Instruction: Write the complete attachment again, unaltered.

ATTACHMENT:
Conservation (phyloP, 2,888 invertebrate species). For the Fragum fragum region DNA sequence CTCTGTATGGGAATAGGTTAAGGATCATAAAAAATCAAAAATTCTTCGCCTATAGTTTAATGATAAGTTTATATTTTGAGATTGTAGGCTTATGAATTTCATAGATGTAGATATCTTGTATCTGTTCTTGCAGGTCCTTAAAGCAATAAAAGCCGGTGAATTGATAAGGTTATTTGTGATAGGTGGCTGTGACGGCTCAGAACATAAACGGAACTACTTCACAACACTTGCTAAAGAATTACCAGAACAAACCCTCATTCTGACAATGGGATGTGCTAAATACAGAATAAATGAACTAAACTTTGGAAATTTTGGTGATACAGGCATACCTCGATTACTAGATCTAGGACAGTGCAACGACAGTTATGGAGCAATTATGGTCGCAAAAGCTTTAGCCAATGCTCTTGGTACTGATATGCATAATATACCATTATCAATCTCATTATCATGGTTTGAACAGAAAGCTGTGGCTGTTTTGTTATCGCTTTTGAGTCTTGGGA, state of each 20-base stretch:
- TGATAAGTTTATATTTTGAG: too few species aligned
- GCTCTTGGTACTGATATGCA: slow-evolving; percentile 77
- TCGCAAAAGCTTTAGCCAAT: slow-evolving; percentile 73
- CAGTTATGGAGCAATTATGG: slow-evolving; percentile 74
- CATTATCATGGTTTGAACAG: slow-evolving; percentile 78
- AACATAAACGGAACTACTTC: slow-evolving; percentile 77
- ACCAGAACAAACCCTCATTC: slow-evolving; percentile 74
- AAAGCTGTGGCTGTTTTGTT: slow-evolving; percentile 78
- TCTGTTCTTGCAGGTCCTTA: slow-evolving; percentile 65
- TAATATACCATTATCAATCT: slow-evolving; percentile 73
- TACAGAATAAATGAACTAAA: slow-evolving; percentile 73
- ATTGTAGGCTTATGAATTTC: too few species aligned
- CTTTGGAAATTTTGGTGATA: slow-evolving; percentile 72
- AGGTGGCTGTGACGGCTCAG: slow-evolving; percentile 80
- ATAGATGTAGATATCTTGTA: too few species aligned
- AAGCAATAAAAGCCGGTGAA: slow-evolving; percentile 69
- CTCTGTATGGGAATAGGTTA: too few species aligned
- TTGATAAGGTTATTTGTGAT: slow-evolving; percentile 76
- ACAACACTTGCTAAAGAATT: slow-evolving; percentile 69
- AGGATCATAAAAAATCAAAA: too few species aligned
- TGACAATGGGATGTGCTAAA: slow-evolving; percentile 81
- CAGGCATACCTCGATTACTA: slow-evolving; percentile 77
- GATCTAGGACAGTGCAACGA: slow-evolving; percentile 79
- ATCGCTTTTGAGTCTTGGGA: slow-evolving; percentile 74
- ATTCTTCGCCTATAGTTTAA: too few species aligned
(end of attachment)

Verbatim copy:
Conservation (phyloP, 2,888 invertebrate species). For the Fragum fragum region DNA sequence CTCTGTATGGGAATAGGTTAAGGATCATAAAAAATCAAAAATTCTTCGCCTATAGTTTAATGATAAGTTTATATTTTGAGATTGTAGGCTTATGAATTTCATAGATGTAGATATCTTGTATCTGTTCTTGCAGGTCCTTAAAGCAATAAAAGCCGGTGAATTGATAAGGTTATTTGTGATAGGTGGCTGTGACGGCTCAGAACATAAACGGAACTACTTCACAACACTTGCTAAAGAATTACCAGAACAAACCCTCATTCTGACAATGGGATGTGCTAAATACAGAATAAATGAACTAAACTTTGGAAATTTTGGTGATACAGGCATACCTCGATTACTAGATCTAGGACAGTGCAACGACAGTTATGGAGCAATTATGGTCGCAAAAGCTTTAGCCAATGCTCTTGGTACTGATATGCATAATATACCATTATCAATCTCATTATCATGGTTTGAACAGAAAGCTGTGGCTGTTTTGTTATCGCTTTTGAGTCTTGGGA, state of each 20-base stretch:
- TGATAAGTTTATATTTTGAG: too few species aligned
- GCTCTTGGTACTGATATGCA: slow-evolving; percentile 77
- TCGCAAAAGCTTTAGCCAAT: slow-evolving; percentile 73
- CAGTTATGGAGCAATTATGG: slow-evolving; percentile 74
- CATTATCATGGTTTGAACAG: slow-evolving; percentile 78
- AACATAAACGGAACTACTTC: slow-evolving; percentile 77
- ACCAGAACAAACCCTCATTC: slow-evolving; percentile 74
- AAAGCTGTGGCTGTTTTGTT: slow-evolving; percentile 78
- TCTGTTCTTGCAGGTCCTTA: slow-evolving; percentile 65
- TAATATACCATTATCAATCT: slow-evolving; percentile 73
- TACAGAATAAATGAACTAAA: slow-evolving; percentile 73
- ATTGTAGGCTTATGAATTTC: too few species aligned
- CTTTGGAAATTTTGGTGATA: slow-evolving; percentile 72
- AGGTGGCTGTGACGGCTCAG: slow-evolving; percentile 80
- ATAGATGTAGATATCTTGTA: too few species aligned
- AAGCAATAAAAGCCGGTGAA: slow-evolving; percentile 69
- CTCTGTATGGGAATAGGTTA: too few species aligned
- TTGATAAGGTTATTTGTGAT: slow-evolving; percentile 76
- ACAACACTTGCTAAAGAATT: slow-evolving; percentile 69
- AGGATCATAAAAAATCAAAA: too few species aligned
- TGACAATGGGATGTGCTAAA: slow-evolving; percentile 81
- CAGGCATACCTCGATTACTA: slow-evolving; percentile 77
- GATCTAGGACAGTGCAACGA: slow-evolving; percentile 79
- ATCGCTTTTGAGTCTTGGGA: slow-evolving; percentile 74
- ATTCTTCGCCTATAGTTTAA: too few species aligned